It’s a simple fact of life. People need and want to get places, and unless they walk everywhere, we need somewhere to temporarily or permanently store the objects that they use to assist them getting to their destinations.
Some of those items (e.g., bicycles, hover boards, razors, roller blades, and skateboards) are relatively easy to store, where as others (e.g., buses, cars, planes, and subways) are more difficult.
Over the past century, in modern cities, the horse and buggy gave way to public transit systems with buses, trams, streetcars, and subways and to private vehicles and taxis (and now Ubers, Lyfts, etc.), the latter of which dominate most urban landscapes. These vehicles are a blessing and a curse. They cost lots to operate, and create plenty of externalities (e.g., pollution, etc.).
If you are a driver and/or a pedestrian then at some point in time you are going to have to deal not just with vehicles in motion, but with parked cars. Parking a vehicle not only represents a place to temporarily store your valuable material possession, but this act is imbued with lots of other subtle considerations.
In many respects parking is often a contest, exchange, or game bounded by subtle forms of power, and contests over private and public urban space. This is played out and/or decided in questions like: where will we allow vehicles to park?; what types of vehicles will we permit to park?, when will we allow them to park?; should we charge them to park?, how much should this cost?, etc. etc.?
For example, when we talk about parking, we need to consider the size of the vehicle. This is especially noticeable when one travels outside of Canada and the United States. In general, it’s easier to park a car in European countries where the majority of cars are small versus the big gas guzzling cars on this side of the Atlantic.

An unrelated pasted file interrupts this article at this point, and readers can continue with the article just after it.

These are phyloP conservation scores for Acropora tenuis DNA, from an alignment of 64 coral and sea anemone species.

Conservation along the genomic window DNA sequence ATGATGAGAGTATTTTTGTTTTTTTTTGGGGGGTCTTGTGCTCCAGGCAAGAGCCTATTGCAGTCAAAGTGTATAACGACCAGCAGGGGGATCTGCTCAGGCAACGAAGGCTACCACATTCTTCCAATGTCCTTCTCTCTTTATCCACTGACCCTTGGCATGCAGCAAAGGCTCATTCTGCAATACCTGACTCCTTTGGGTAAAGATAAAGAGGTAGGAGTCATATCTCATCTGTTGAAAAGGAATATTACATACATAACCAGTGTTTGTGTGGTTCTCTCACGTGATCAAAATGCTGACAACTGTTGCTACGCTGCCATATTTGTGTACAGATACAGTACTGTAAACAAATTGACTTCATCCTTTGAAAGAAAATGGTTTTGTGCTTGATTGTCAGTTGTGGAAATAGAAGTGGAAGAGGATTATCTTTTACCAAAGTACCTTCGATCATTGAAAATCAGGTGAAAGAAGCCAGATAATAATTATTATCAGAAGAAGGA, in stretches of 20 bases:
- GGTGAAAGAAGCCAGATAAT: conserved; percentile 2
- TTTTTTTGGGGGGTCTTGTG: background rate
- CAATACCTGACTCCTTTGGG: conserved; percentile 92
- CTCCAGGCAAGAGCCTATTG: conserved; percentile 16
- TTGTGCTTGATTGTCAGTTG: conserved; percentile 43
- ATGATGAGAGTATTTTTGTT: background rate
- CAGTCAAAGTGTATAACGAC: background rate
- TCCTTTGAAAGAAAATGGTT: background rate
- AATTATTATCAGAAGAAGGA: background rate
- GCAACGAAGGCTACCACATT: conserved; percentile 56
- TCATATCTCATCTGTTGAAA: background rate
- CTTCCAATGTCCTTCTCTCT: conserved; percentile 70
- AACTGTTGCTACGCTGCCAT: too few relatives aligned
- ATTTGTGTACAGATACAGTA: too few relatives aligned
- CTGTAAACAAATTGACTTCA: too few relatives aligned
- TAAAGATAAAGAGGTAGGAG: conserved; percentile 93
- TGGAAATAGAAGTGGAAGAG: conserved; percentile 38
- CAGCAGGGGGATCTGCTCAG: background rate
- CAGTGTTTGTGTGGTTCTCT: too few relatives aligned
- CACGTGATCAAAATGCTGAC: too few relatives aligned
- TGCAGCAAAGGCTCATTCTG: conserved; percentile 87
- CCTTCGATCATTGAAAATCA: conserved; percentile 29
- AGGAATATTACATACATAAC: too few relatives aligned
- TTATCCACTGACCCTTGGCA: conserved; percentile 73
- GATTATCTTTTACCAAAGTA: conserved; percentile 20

Alternatively, many cities have very difficult to negotiate street parking restrictions at certain times of the day. In the morning during rush hour, the city will ticket cars that are illegally parked during the prohibited times, and within minutes they may be towed off to an impound lots deep in the suburbs. Although this is supposed to generate income for the city, many, often poor people, are unnecessarily victimized by this practice.
Eventually tickets accrue and the owner of the vehicle may determine that it is not worth it to pay off the fines, towing charges and storage fees, just to get their car out of the impound lot.
In the meantime, most cities enable car owners to park their cars at the side of the road, sometimes for a fee, to take up space that would otherwise be used for vehicular traffic. This public space costs money to maintain, and it is paid through tax dollars.
Moreover, many European cities (in countries like Germany, Italy, The Netherlands, Spain, etc.) have purposely constructed or financed above ground or underground parking garages, and restricted vehicular access to certain streets by closing off retail and business areas and creating pedestrian malls. (Both solutions to deal with traffic, the congestion that parking creates, and other externalities).
As we move into the post COVID-19 world, where some progressive municipal councils and leadership have temporarily turned some downtown streets into pedestrian malls, and enabled restaurant owners to have temporary outdoor structures on the streets (and the inevitable increase in electric vehicles), now is a good time to reevaluate not just the role of mobility solutions, but where we allow vehicles to park, and what kinds of externalities this situation creates.
Photo Credit: Andrew Duthie
Parking Behind the Highland Park old municipal center